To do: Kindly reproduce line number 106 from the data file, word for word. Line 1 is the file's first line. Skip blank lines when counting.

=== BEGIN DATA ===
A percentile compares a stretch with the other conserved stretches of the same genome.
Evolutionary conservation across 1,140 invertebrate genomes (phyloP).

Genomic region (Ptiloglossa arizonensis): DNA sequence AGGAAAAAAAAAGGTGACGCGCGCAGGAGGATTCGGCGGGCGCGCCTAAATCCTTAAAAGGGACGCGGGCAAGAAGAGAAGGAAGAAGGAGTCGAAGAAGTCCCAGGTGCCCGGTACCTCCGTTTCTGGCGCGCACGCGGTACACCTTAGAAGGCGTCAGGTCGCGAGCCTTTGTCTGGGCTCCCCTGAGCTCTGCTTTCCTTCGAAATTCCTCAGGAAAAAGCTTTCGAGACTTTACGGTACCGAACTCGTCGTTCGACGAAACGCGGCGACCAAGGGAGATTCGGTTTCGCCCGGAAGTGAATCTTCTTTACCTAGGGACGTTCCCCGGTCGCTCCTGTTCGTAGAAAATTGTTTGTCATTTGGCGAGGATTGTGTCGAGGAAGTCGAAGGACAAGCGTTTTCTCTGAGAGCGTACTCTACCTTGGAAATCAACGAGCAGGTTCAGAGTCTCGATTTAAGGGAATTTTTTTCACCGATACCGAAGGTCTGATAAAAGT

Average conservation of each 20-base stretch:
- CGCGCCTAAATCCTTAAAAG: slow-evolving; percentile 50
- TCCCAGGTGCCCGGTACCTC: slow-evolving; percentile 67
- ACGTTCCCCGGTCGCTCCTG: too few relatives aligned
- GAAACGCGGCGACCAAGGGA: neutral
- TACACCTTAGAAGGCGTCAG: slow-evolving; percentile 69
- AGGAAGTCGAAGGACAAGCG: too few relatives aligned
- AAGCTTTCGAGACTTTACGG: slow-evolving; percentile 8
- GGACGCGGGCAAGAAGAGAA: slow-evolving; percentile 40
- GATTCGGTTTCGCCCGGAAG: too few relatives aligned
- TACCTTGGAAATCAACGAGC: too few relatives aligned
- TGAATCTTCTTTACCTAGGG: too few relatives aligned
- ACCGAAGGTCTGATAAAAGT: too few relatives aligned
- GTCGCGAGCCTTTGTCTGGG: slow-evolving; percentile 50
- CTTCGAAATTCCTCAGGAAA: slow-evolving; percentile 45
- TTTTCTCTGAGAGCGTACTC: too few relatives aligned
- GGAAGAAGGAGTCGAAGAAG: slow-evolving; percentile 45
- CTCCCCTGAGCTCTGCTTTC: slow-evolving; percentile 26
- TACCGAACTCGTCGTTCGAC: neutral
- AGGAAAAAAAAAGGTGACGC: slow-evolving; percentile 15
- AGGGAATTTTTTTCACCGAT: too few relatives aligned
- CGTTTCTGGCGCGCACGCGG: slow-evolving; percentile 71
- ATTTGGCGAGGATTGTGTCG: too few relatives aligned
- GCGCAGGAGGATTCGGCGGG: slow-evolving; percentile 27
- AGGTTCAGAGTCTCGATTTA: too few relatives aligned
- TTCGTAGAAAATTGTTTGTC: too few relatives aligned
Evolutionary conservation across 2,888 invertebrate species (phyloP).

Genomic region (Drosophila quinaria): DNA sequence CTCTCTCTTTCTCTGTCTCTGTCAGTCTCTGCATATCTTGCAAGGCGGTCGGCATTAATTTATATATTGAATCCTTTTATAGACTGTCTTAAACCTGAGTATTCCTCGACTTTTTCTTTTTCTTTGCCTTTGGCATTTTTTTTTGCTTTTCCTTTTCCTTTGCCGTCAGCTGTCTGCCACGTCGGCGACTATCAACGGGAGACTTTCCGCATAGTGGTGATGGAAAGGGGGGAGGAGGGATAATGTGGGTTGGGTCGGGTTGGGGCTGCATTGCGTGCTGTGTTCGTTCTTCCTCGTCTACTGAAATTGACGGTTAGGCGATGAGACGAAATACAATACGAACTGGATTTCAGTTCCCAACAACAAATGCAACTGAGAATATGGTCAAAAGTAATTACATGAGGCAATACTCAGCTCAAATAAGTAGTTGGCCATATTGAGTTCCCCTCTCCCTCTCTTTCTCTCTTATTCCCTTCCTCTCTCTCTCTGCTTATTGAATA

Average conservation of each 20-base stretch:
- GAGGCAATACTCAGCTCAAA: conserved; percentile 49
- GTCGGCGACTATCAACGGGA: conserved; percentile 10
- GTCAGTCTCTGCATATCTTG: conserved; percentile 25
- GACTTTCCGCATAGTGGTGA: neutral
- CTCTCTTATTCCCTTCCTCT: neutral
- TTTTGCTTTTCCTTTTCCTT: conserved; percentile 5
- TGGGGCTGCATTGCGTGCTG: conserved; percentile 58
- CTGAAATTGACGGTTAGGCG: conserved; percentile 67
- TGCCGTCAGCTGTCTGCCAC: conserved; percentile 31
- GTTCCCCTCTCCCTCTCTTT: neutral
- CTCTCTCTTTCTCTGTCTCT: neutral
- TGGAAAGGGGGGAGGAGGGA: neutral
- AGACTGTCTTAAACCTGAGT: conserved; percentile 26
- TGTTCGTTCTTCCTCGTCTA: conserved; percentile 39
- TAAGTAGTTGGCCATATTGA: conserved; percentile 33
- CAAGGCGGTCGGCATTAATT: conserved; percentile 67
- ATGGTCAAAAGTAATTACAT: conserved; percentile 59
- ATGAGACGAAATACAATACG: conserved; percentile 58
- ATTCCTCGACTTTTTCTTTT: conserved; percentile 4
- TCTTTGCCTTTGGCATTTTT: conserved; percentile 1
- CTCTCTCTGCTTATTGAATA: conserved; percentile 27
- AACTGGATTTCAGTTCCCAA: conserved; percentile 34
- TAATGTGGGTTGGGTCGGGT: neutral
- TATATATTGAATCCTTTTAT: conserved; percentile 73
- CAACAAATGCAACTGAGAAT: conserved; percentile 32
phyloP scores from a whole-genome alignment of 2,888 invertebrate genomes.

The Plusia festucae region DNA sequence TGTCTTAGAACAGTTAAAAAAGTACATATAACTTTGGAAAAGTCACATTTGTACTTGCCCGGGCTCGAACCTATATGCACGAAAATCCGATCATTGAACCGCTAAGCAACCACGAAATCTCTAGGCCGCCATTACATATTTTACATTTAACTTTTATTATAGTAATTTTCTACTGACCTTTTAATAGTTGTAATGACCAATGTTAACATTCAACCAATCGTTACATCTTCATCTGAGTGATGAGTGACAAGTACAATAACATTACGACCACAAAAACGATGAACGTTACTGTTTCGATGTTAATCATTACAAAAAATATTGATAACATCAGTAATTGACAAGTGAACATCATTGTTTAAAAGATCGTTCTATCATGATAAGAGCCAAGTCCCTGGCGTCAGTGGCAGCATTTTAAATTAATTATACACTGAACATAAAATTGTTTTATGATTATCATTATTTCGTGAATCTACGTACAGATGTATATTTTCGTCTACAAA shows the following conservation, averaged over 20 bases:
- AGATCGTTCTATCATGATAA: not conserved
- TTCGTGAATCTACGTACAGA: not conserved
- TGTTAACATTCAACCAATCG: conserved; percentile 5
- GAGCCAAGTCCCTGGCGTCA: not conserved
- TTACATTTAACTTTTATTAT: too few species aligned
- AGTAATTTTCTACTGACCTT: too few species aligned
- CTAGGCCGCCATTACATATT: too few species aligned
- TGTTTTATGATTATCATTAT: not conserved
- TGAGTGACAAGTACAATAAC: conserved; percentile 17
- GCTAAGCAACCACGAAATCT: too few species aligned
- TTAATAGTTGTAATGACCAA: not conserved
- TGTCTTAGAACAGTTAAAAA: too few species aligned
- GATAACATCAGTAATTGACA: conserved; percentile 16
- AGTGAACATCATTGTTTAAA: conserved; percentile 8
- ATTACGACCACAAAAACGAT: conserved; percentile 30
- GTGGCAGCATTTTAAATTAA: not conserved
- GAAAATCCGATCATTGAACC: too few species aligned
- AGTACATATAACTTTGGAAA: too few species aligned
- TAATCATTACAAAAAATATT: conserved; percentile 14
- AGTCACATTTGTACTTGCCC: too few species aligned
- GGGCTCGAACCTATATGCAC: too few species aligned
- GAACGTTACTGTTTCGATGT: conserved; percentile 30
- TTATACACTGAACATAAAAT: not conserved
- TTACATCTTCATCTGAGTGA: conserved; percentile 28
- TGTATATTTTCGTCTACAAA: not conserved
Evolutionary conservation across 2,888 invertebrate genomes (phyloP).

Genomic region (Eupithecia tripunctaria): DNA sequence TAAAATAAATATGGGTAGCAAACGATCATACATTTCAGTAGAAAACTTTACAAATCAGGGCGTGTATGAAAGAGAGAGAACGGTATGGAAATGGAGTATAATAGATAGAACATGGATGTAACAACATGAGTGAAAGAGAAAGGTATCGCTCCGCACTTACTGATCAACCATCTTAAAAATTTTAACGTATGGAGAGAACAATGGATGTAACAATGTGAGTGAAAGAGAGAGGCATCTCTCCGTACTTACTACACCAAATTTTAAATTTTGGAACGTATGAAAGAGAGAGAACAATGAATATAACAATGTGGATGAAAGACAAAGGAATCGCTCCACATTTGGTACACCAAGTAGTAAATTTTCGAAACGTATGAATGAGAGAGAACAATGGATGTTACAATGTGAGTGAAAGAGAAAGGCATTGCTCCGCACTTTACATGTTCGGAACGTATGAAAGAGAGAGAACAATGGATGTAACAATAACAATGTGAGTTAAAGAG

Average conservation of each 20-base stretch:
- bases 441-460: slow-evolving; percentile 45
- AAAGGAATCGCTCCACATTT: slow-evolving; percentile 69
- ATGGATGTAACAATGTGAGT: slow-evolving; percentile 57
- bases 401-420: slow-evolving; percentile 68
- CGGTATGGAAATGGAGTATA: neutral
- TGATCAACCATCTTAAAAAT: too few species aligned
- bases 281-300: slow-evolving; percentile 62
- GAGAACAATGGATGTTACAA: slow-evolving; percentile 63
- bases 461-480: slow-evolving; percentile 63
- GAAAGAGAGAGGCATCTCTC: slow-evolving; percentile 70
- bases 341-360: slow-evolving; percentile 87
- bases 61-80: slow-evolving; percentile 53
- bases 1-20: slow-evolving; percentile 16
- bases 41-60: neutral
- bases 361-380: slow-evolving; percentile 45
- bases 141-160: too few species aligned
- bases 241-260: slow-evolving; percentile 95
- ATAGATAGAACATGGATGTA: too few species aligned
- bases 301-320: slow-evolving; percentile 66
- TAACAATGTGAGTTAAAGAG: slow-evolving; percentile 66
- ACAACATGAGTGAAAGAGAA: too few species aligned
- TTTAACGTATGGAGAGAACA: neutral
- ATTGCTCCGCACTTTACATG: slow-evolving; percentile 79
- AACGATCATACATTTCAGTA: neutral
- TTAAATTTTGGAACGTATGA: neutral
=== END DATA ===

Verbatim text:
- bases 301-320: slow-evolving; percentile 66